Valve just revealed its third announcement of the week! After announcing the Linux-based SteamOS, then the SteamOS-powered Steam Machines game console, the Bellevue-based company just unveiled their own controller / gamepad!
After Valve announced SteamOS on Monday as their highly-optimized Linux distribution for gaming, today they announced the first "Steam Machine", a.k.a. their SteamOS-powered console for the living room.
As most Phoronix readers are now aware, the first countdown timer is now complete for Valve's SteamBox-related news. The first drop was about SteamOS, their own Linux distribution that's highly optimized for gaming.
Valve has launched a new part of the website where they have initiated a countdown timer for "The Steam Universe is Expanding in 2014."
For those that didn't yet watch Gabe Newell's talk about Linux gaming, at the end of the presentation he notes next week will be more information from Valve about their plans to bring Linux into the living room.
Gabe Newell was one of the prominent speakers today during the first day of LinuxCon in New Orleans. Here's an upload of his presentation where he's trumpeting the benefits of Linux for servers and gaming. Gabe believes, "Linux is the future of gaming."
Valve has updated their Steam Hardware Survey that also provides statistics on used Windows/OSX/Linux versions for this digital game distribution client. It appears that the Steam Linux usage during August dropped and the overall Linux count is below 1%.
The Natural Selection 2 game has surfaced on the Steam for Linux library.
Just over a week since Dota 2 test builds for Linux were available in beta form, Valve has officially released Dota 2 for Linux in time for any weekend gameplay.
Recently I wrote about RAD Game Tools looking for Linux developers with experience working on debuggers. In particular, RAD has been eyeing LLVM's LLDB debugger. Mike Sartain of Valve Software has now written about why LLDB currently comes up short on Linux.
Valve's Dota 2 game will soon be released for Linux gamers. Dota 2 is the sequel to Defense of the Ancients and under Windows has proven to be a highly popular title, which is now being tested on Linux.
Valve has added support for Steam to support 64-bit Linux game titles.
Since Valve's Linux gaming announcements last year, many game modders have been looking for Source SDK to be supported under Linux. Valve today released Source SDK 2013 and it now supports Linux as well as OS X.
Portal's been in beta on Linux since early May, but today Valve Software has finally moved this popular Source Engine game out of beta on Steam for Linux.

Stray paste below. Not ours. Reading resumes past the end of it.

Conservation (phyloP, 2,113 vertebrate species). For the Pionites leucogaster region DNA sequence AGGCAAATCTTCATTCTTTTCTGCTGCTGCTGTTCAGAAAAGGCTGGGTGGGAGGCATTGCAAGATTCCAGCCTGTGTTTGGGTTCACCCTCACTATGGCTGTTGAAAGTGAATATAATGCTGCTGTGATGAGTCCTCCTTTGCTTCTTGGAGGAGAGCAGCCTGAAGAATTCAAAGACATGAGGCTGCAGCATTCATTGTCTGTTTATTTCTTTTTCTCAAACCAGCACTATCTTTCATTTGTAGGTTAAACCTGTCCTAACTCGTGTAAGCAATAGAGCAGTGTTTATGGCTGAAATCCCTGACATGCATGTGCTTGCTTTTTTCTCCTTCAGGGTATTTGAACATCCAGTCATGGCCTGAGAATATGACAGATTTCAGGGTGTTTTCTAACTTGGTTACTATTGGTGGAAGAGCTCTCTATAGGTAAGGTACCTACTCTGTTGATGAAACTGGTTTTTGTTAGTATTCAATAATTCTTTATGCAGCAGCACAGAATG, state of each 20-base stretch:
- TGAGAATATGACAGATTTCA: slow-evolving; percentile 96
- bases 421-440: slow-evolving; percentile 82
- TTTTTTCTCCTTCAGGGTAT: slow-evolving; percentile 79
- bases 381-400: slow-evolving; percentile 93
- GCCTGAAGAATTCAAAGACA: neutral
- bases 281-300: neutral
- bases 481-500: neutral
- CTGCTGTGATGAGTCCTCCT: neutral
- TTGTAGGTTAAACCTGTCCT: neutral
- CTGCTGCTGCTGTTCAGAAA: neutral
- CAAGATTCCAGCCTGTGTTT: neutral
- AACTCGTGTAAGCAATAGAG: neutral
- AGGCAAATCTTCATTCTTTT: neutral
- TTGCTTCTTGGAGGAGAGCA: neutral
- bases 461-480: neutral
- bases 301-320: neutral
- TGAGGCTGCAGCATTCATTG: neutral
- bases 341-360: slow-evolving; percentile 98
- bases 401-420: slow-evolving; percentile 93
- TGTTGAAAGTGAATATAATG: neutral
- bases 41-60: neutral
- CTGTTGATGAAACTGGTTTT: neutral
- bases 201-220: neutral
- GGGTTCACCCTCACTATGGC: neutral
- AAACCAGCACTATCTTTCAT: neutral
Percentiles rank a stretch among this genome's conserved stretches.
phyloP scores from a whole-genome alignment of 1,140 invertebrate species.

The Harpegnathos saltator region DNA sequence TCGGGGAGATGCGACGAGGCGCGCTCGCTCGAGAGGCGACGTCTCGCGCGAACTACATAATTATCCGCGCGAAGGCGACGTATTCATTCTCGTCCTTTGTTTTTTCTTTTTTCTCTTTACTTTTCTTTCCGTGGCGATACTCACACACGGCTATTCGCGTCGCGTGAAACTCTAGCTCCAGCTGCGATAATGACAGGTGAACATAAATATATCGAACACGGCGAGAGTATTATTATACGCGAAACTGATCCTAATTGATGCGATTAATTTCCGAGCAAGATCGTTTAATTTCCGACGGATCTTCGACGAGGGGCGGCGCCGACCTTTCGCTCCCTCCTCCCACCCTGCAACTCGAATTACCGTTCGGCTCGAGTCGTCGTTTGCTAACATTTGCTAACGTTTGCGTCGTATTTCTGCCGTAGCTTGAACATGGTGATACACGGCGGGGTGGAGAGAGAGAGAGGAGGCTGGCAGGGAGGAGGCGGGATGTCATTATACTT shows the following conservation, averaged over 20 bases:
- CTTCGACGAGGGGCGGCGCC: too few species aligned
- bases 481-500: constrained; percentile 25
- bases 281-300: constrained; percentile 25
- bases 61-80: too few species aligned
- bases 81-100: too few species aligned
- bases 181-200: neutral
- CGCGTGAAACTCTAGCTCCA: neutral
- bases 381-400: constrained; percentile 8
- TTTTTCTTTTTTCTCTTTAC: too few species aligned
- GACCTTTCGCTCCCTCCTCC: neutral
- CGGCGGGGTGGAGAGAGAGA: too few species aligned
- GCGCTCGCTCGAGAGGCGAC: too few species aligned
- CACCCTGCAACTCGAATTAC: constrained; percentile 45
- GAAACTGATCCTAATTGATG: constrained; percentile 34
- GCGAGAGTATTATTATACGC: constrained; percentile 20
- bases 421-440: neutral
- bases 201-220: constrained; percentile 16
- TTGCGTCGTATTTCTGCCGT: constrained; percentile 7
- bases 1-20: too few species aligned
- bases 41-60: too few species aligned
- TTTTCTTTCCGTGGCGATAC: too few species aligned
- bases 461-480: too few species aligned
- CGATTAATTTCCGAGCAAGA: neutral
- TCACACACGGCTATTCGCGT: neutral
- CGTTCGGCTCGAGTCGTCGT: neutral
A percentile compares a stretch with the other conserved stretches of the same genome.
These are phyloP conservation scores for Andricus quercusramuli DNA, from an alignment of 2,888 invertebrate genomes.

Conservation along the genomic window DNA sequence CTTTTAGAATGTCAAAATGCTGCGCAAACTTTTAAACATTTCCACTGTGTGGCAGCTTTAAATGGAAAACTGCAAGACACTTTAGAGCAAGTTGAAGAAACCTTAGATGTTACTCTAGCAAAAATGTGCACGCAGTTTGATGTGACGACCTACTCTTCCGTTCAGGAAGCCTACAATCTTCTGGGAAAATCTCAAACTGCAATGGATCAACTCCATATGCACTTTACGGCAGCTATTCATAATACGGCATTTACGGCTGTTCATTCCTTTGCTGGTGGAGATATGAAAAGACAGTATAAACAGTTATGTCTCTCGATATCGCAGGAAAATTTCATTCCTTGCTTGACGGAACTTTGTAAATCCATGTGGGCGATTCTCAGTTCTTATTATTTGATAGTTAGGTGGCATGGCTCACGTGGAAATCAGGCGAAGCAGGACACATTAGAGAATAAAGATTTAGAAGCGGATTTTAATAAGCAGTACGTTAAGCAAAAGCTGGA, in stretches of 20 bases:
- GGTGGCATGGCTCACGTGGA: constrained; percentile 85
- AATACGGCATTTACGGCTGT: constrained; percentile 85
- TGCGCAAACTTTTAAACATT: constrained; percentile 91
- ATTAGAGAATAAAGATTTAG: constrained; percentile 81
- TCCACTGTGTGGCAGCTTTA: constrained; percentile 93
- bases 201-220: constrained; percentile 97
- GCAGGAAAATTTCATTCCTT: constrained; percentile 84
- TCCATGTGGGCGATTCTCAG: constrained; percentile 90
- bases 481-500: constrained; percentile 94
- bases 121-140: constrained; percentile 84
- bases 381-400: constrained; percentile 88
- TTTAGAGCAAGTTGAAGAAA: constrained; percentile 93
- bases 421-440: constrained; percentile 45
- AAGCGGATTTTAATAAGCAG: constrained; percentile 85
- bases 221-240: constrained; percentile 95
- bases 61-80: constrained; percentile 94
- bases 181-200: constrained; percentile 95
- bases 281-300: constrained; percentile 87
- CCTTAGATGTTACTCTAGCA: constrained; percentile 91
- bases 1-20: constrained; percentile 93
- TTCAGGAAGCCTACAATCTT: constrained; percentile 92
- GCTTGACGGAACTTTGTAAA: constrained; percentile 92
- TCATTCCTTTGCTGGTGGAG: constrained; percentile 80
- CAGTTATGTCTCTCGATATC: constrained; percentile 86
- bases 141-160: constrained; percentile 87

Valve has updated their Steam Hardware Survey results to reflect usage statistics by their gamer customer base as of May.
Gabe Newell, the well-known leader of Valve Software, will be keynoting this year's Linux Foundation LinuxCon event.
Valve's very popular Portal and Portal 2 interactive puzzle video games are now natively available on Linux!
Korora, the Fedora-based Linux distribution that focuses on desktop friendliness through a number of modifications and extra packages, has released their Fedora 18 incarnation.
With Valve's very well known "Steam Hardware Survey", after showing some promising Linux statistics at first, last month indicated that the Linux adoption of the game distribution software was stagnate or on the decline. The April figures for the Steam hardware survey are now public and they indicate further losses for Linux gamers.
Valve released this week a new beta version of their Linux Steam client.
It appears that the X3: Terran Conflict space training and combat simulator game has finally reached Linux, nearly five years after it premiered for Windows and OS X.
When I exclusively reported last year that Valve would be releasing their Steam client for Linux and Source Engine, most Linux desktop users and gamers were filled with joy. However, now that the Steam client is out in the wild and more and more games are coming to Linux via this digital distribution system, it seems not everyone is happy.
Curious how NVIDIA Corp and Valve Software brought the Source Engine to Linux and their game porting lessons learned?
Last month at the Game Developers' Conference (GDC), NVIDIA and Valve shared their experiences and pitfalls in porting the Source Engine to Linux. While talking about Valve's experiences, many of the information can apply to any game developer (or Direct3D/OpenGL application) wishing to come to Linux.
For Valve's forthcoming Linux-based Steam gaming console the first packages are starting to emerge within a package repository on the SteamPowered web-server.
Valve has added Half-Life 4 to Steam and it will be a title for Linux without mentioning OS X or Windows support.
March 2013 was another interesting month for Linux users. The Mir Display Server, ARM on Linux advancements, and Valve's continued Linux game play continued to excite readers.
Today marks one year since an important milestone in the public history of Valve's Steam client and Source Engine coming to Linux.
For those hoping to do some gaming over Easter weekend, Valve has released five new games that have been ported to Linux.
Valve has released new Steam user survey data for March 2013. Interestingly though, the Linux usage hasn't risen but rather appears to be stagnant or on a decline.
301 Valve news articles published on Phoronix.